People's Democracy

(Weekly Organ of the Communist Party of India (Marxist)


No. 33

August 16, 200

Against The Neo-Liberal

Agenda In Education


Archana Prasad


THE Safdar Hashmi Memorial Trust (SAHMAT) held a one day seminar for debating the proposed agenda for education unveiled by the second UPA regime on August 8, 2009.  This programme was held in the context of the president’s speech in parliament and the 100 days agenda proposed by the minister for Human Resource Development, Kapil Sibal.  In this agenda, the government has proposed the implementation of the recommendations of the Yashpal committee, the deregulation of the education sector as proposed in the National Knowledge Commission, reforms in terms of having a single uniform system of examination and making the class exams optional as well as the passage of the Right to Education Act which has been passed without addressing the concerns of educationists and activists from the democratic movement. In the context of these announcements, the seminar brought together eminent scholars, activists and educationists from different regions and institutions to elaborate upon the implications of this agenda. It was attended by representatives of several mass organisations and universities from within and outside Delhi. The participants in the seminar reached a broad consensus that the proposals made and measures undertaken by the UPA government would make education subservient to the market and make the struggle for an equitable and democratic system even more difficult than it has been in the past.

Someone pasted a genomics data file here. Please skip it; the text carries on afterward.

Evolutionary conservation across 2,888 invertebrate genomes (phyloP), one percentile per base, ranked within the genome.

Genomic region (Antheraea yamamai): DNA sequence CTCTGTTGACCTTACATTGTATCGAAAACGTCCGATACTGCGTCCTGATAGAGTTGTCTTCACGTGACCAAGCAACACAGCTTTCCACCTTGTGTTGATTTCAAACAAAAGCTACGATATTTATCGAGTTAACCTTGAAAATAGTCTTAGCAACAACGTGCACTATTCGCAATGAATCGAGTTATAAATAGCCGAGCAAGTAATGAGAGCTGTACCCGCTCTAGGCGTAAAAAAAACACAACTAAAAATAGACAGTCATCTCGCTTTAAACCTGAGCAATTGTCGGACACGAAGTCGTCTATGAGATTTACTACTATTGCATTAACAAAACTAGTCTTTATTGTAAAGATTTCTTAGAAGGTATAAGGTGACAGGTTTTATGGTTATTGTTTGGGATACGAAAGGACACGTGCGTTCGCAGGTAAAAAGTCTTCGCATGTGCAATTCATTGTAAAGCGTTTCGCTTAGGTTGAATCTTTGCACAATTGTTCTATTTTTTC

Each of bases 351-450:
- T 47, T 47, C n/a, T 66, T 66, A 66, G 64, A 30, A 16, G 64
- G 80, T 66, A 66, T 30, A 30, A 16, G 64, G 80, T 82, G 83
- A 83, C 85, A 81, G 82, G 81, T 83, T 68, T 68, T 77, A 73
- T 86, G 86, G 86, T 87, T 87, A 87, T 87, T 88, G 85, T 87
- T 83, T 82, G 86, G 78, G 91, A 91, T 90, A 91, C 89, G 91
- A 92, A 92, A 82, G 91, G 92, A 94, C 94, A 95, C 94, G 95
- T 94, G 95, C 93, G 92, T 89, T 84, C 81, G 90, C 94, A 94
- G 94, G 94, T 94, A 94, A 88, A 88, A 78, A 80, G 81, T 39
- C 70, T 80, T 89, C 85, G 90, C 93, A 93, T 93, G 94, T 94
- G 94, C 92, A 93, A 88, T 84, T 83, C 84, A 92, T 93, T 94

The first session of the conference highlighted broad issues required for discussion with respect to school and higher education. It was chaired by Professor Prabhat Patnaik and addressed by Professor Muchkund Dubey, Professor Yashpal, Professor Zoya Hasan and CPI(M) Polit Bureau member and Rajya Sabha MP, Sitaram Yechury.


Opening the discussion, Muchkund Dubey highlighted four issues of importance with respect to school education. The first of these was the question of access and the need to provide an inclusive schooling system. In addition to this, there was the second issue of the quality of education and norms for schools that needed to be addressed. The third issue concerned the financing of school education and the need to expand central funding in school education. The Right to Education Act was particularly silent on this front and had a very vague financial memorandum attached to it. Finally, school education needed to be seen in an integrated way where pre-primary education needed to be integrated with the rest of the educational system. At present, children at this level were excluded from this system and only had the ICDS to take care of their needs. These four flaws were systemic in nature and needed to be removed if the aims of quality, quantity and equity were to be met. But the current policies of the UPA were not moving towards solving these problems.